Casa de Música
- TO Architects
- Gobierno de Mexico
- Álvaro Martínez, Fernando Venado, Eduardo Palomino
Gabriela Carrillo, Eric Valdez, Israel Espín, José Amozurrutia y Carlos Facio
Great Prize, Bienal Panamericana de Arquitectura de Quito 2022
Prize, XII Bienal Iberoamericana de Arquitectura y Urbanismo 2022
Silver Medal, XVII Bienal Nacional de Arquitectura Mexicana
Music and celebrations are central to the daily life of Nacajuca, both in traditional Mesoamerican pocho dance and contemporary expressions. The new Community Center repurposes the foundations of the previous structure and offers a space for social gatherings. With an open floor plan of 32x24 meters and a service core with storage areas, restrooms, and a kitchen for special events, the upper floor can be used as a mezzanine for workshops or a stage for local musicians. The Community Center is linked to the new music school via a public boulevard, which runs between the two buildings. Facing a polluted creek, the walls of the music school reflect the rhythm of the existing structure of the Community Center, allowing for an unobstructed view of the entire complex when all doors are open.
The Music School consists of eight classrooms, a cafeteria, restrooms, and management offices. The sloping roof of the building creates a double-height space in each of these areas, with an upper terrace offering views of the treetops. The complex discharges clean water into the rivers using a system that includes a series of treatment wetlands. The intention is to demonstrate how an alternative approach to the river is possible.
The use of local coconut wood, partitions, and clay tiles provide warmth, natural freshness, and excellent acoustics. The project provides a space for social gatherings with warm materials and natural ventilation, while musicians benefit from spacious, isolated classrooms with state-of-the-art equipment. This project is part of the PMU (Programa de Mejoramiento Urbano), a government initiative to address highly vulnerable areas of the country, led by SEDATU (Secretaría de Desarrollo Agrario Territorial y Urbano).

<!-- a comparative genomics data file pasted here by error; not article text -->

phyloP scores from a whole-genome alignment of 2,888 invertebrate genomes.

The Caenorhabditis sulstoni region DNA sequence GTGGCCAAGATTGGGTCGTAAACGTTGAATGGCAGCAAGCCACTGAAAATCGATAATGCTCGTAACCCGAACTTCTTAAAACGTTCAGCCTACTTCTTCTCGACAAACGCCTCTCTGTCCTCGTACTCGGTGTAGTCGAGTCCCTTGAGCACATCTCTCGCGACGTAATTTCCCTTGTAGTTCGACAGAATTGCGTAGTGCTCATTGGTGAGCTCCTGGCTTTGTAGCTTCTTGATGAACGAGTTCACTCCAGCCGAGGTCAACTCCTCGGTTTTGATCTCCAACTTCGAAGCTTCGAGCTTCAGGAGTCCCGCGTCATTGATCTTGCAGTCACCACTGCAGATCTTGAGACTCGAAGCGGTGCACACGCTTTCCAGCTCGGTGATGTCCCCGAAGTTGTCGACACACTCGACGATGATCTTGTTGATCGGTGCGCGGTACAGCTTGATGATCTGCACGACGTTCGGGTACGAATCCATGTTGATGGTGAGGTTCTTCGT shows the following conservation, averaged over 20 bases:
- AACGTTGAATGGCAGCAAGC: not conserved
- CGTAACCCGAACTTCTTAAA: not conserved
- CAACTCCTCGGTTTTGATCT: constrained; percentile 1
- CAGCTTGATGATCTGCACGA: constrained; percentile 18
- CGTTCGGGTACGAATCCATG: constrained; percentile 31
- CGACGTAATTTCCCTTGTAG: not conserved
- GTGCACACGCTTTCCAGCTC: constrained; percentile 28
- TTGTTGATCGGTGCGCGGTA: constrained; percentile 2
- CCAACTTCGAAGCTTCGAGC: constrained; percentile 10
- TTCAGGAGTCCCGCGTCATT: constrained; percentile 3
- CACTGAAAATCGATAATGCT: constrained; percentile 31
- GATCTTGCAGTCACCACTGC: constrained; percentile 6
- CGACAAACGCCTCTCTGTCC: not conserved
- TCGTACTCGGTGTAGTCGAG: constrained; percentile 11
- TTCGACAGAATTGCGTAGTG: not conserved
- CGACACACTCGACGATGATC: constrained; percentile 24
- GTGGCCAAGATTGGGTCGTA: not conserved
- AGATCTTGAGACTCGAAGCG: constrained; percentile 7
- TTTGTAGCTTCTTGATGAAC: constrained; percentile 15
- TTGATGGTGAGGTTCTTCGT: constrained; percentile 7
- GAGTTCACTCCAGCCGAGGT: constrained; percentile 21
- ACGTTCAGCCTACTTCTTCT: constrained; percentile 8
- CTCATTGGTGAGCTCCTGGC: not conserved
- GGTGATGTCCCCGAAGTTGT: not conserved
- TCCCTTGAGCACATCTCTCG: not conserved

It is essential that projects pay tribute to their location, particularly when they have the potential to highlight what already exists. Rainwater is captured, collected, and filtered for use in restrooms before passing through a system of biodigesters and biofilters via wetlands before returning to the river. The coconut wood used on the site is highly sustainable, as it is an abundant and renewable resource that captures a significant amount of CO2 during its life cycle. Its production and transportation also generate a smaller carbon footprint than other materials. The use of local resources promotes handicraft production and provides employment opportunities for the local workforce.